Due to a technicality, however, he wouldnt have been eligible to vote in partisan races next week, Fugate said. Reillys March filing wasnt considered a new registration because he was still on voter rolls in Kentucky, Fugate said. Instead, it simply was considered a change in party affiliation, he said. Thus, Reilly missed the Dec. 31, 2005, deadline to change party affiliation and still be eligible to vote in partisan elections in the May 16 primary, Fugate said.
Reilly said he considered his March filing to be a new registration, since he had moved back from South Carolina, where he previously attended school.
Meanwhile, Reilly said he was cooperating with the attorney generals office in its case and signed an affidavit recounting his situation.
Reilly wasn’t illegally purged, as you can see. No one was.
What the AP story doesn’t reveal to you is that Reilly appeared at a press conference featuring a representative from Attorney General Greg Stumbo’s office and candidate Andrew Horne. Reilly pleaded his case before television cameras, claiming there had been a Republican con job, that he was a victim. That couldn’t have been further from the truth and he had dragged both the Office of the Attorney General and the entirety of a political campaign into a false claim of Republican corruption.
The other tidbit the AP story doesn’t reveal is that after that press conference, the campaign spokesperson sent Reilly home to obtain his voter registration card. That’s when the story all but died. Because that voter registration card revealed his status was not that of being registered within the Democratic Party in South Carolina. It was an embarrassing way to end an already failing campaign.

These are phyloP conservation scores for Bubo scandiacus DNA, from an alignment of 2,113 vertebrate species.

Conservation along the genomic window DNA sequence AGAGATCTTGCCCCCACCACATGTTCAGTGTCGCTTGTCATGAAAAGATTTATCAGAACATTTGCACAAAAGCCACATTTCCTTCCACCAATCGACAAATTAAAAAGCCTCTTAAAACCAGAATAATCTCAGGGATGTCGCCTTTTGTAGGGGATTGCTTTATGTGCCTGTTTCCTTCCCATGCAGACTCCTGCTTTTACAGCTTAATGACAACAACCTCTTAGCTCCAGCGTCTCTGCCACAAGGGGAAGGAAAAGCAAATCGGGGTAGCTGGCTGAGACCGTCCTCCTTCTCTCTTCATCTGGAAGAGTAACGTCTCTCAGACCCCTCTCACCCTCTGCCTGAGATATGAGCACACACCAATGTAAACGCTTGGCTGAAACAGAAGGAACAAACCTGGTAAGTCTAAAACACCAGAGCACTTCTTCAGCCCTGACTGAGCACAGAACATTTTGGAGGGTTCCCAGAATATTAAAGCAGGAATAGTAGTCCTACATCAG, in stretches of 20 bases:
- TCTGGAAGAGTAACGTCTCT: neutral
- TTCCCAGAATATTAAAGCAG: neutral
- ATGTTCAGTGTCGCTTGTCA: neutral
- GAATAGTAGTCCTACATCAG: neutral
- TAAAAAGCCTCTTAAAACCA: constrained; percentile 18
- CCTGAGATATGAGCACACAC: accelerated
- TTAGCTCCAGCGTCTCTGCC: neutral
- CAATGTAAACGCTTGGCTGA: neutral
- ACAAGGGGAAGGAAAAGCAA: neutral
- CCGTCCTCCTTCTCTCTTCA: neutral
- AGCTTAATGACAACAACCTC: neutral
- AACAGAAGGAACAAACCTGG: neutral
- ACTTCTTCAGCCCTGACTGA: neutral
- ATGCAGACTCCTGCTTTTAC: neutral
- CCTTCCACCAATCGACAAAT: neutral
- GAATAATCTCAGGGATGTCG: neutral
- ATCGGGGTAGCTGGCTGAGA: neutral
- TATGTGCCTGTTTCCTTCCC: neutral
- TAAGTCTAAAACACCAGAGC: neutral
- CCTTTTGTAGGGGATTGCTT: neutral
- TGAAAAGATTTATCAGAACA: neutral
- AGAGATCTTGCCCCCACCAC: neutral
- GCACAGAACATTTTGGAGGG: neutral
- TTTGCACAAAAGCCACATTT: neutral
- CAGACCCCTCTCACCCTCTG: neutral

The following months saw Reilly attempt to run unsuccessfully for president of the Young Democrats while getting more deeply involved with the local Democratic Party. And on the surface, he appeared to be taking a break from the public eye.
Toward the end of 2006, Kentucky’s political world was heating up for the 2007 gubernatorial race. In light of then-Republican Governor Ernie Fletcher’s nationally known foibles, Democrats were excited. So excited that former Lieutenant Governor Steve Henry was chomping at the bit to launch his campaign.
Fresh off the Horne Campaign, I was in need of a job to pay the bills. So the campaign manager connected me with Henry and I was hired to be his Director of Finance. After a few weeks on the job, I uncovered massive corruption on Henry’s part, promptly resigned and turned all the evidence over to the Kentucky State Police Special Investigations Unit.